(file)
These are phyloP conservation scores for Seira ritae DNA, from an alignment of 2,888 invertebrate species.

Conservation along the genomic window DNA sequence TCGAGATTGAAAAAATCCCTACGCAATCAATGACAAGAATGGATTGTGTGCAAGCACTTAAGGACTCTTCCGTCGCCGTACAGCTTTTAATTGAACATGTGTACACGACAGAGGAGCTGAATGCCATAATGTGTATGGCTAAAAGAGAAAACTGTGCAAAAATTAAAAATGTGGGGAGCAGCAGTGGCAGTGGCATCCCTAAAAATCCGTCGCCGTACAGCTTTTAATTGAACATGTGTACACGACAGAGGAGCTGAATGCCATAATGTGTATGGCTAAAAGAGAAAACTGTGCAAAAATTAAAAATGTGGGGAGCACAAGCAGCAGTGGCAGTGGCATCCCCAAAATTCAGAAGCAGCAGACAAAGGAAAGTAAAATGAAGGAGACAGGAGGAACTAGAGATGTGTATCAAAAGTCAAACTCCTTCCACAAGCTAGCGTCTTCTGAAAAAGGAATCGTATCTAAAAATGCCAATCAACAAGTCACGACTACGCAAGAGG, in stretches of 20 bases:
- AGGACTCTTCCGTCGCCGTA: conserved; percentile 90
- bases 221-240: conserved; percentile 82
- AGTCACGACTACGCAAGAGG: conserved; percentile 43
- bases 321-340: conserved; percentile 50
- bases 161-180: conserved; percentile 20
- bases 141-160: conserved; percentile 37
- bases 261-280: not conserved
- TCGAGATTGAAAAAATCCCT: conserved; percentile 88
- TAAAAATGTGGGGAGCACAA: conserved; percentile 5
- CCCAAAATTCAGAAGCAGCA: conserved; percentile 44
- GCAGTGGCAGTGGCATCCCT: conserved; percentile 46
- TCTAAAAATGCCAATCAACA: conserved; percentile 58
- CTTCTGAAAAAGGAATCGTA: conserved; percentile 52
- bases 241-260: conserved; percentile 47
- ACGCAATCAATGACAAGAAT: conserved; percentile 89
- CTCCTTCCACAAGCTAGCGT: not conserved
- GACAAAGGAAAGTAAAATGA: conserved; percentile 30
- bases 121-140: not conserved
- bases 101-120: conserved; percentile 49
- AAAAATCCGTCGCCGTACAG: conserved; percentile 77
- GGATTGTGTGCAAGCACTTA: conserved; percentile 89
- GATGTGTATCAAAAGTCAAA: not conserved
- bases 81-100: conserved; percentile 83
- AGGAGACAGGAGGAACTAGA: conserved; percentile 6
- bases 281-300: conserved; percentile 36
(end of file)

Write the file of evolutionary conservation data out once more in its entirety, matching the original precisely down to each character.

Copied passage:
These are phyloP conservation scores for Seira ritae DNA, from an alignment of 2,888 invertebrate species.

Conservation along the genomic window DNA sequence TCGAGATTGAAAAAATCCCTACGCAATCAATGACAAGAATGGATTGTGTGCAAGCACTTAAGGACTCTTCCGTCGCCGTACAGCTTTTAATTGAACATGTGTACACGACAGAGGAGCTGAATGCCATAATGTGTATGGCTAAAAGAGAAAACTGTGCAAAAATTAAAAATGTGGGGAGCAGCAGTGGCAGTGGCATCCCTAAAAATCCGTCGCCGTACAGCTTTTAATTGAACATGTGTACACGACAGAGGAGCTGAATGCCATAATGTGTATGGCTAAAAGAGAAAACTGTGCAAAAATTAAAAATGTGGGGAGCACAAGCAGCAGTGGCAGTGGCATCCCCAAAATTCAGAAGCAGCAGACAAAGGAAAGTAAAATGAAGGAGACAGGAGGAACTAGAGATGTGTATCAAAAGTCAAACTCCTTCCACAAGCTAGCGTCTTCTGAAAAAGGAATCGTATCTAAAAATGCCAATCAACAAGTCACGACTACGCAAGAGG, in stretches of 20 bases:
- AGGACTCTTCCGTCGCCGTA: conserved; percentile 90
- bases 221-240: conserved; percentile 82
- AGTCACGACTACGCAAGAGG: conserved; percentile 43
- bases 321-340: conserved; percentile 50
- bases 161-180: conserved; percentile 20
- bases 141-160: conserved; percentile 37
- bases 261-280: not conserved
- TCGAGATTGAAAAAATCCCT: conserved; percentile 88
- TAAAAATGTGGGGAGCACAA: conserved; percentile 5
- CCCAAAATTCAGAAGCAGCA: conserved; percentile 44
- GCAGTGGCAGTGGCATCCCT: conserved; percentile 46
- TCTAAAAATGCCAATCAACA: conserved; percentile 58
- CTTCTGAAAAAGGAATCGTA: conserved; percentile 52
- bases 241-260: conserved; percentile 47
- ACGCAATCAATGACAAGAAT: conserved; percentile 89
- CTCCTTCCACAAGCTAGCGT: not conserved
- GACAAAGGAAAGTAAAATGA: conserved; percentile 30
- bases 121-140: not conserved
- bases 101-120: conserved; percentile 49
- AAAAATCCGTCGCCGTACAG: conserved; percentile 77
- GGATTGTGTGCAAGCACTTA: conserved; percentile 89
- GATGTGTATCAAAAGTCAAA: not conserved
- bases 81-100: conserved; percentile 83
- AGGAGACAGGAGGAACTAGA: conserved; percentile 6
- bases 281-300: conserved; percentile 36